Source: iD magazine
Date: February 1999
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She's got a lotus flower tattooed on the base of her spine and the word 'angel' scrawled across her belly. One of her teeth is made of gold. She's 24 years old, five foot six inches tall and worth £13 million. She goes out for dinner with Madonna, dances with Bruce Willis, sings with Bryan Adams and might (or might not) have shagged Robbie Williams. She's Barbie Girl Mel C, what every little kid who buys her records wants to be.
"I'm one of the luckiest people in the whole world," she coos. "All my dreams are coming true."
Just like Cinderella at the end of her story - although today with hair in twists and make-up smudged like warpaint, Mel looks more like a pretty squaw. Maybe it's this afternoon's role; a good little girl on best behavior for her media-close up. She gives me her smartest interview pose: pert, polite and attentive with a dancer's posture and Bambi-chaste eyes.
It's a winning performance. Such sweet airs might hide a petite fury. I tell her she looks a right little scrapper.
"I got beaten up once at school. It wasn't very nice. She was a big girl with a swimmer's great big shoulders and I was a skinny little thing. I didn't have any muscles. And she was kicking me and really beating me up although I stood up to her and started lashing out and that ended it. I nearly got my prefect tie taken off me because I'd been in a public affray."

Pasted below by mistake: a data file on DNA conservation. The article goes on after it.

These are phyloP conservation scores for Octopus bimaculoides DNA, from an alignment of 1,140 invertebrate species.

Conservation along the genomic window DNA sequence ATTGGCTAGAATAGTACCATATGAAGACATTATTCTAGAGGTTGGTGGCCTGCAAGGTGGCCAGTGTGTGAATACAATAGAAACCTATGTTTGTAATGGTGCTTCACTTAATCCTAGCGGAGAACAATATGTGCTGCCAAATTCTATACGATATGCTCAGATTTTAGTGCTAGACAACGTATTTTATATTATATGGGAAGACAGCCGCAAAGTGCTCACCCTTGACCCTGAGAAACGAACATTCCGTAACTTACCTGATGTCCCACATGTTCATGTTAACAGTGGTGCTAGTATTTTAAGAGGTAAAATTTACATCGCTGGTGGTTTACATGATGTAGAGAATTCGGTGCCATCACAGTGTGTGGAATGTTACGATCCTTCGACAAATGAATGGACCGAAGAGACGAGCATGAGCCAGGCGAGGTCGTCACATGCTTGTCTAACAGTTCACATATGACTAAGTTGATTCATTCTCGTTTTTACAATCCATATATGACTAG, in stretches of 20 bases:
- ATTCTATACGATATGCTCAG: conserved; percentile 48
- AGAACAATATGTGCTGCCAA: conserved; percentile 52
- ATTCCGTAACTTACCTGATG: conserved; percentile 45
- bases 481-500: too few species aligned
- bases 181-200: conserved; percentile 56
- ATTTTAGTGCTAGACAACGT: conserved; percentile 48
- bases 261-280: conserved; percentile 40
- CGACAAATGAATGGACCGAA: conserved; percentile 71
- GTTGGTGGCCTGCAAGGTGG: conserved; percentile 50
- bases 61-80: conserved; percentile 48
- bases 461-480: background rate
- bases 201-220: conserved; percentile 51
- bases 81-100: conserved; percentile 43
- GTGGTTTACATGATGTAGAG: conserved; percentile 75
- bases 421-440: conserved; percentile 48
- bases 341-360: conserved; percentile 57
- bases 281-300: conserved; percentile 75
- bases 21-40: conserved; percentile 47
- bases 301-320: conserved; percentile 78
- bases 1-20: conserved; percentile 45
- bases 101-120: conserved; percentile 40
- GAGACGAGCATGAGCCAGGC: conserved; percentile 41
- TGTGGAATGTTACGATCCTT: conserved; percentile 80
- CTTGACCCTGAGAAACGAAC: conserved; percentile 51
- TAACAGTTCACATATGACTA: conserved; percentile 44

You were a prefect at school? "Yes," she replies, all Lolita-prim. "I was a good girl."
The fight, it seems, related to a family feud. "It's like her and her cousin and her cousin's sister didn't like me and it was like her family didn't like my family and didn't like my mum. I think it was because I was going out with this boy and she used to go out with him..."
The first act of this Cinderella story could've been scripted by Carla Lane. She's almost sit-com common. Real princesses might not be born in castles but wannabes are spawned on council estates. Mel C was raised in Widnes, Cheshire, somewhere between Liverpool and Manchester.
"It was very industrial. There were lots of chemical works, power stations. It was drab with a lot of problems, drugs, stuff like that. A run-down place. We were very much working-class. My mum and step-dad brought me up. I lived in a council flat, then we moved to a council house until we'd saved up enough money to buy a little terraced house."
Little Cinders wanted to dance and act. She was sent (and begged to be sent) to ballet classes, jazz classes and amateur dramatic society. A kind of performance analog to My Little Pony, it's the stuff of schoolgirl fantasy: spotlights, applause, the colour pink, floral tributes and a glitter meltdown.
"My pipe dream in childhood, my fantasy, was to be a pop star."
And what bright-eyed little bedroom sweetie wouldn't - your whole life bounced off a global mirror hooped with a million starry lightbulbs. Everyone knows who you are, everyone loves you and you can be rich as Trump ("I've got more money than I ever imagined I could have"). But to check, I ask Mel why she wanted to be a pop star.
"I don't know really. It was just what I wanted. It's all I've ever wanted all my life. I don't know why. It's not the adulation thing or even pleasing other people. It's to please myself. It makes me happy. And now that I've been on stage and done the world tour, it all makes sense. The only place I feel truly comfortable is on stage."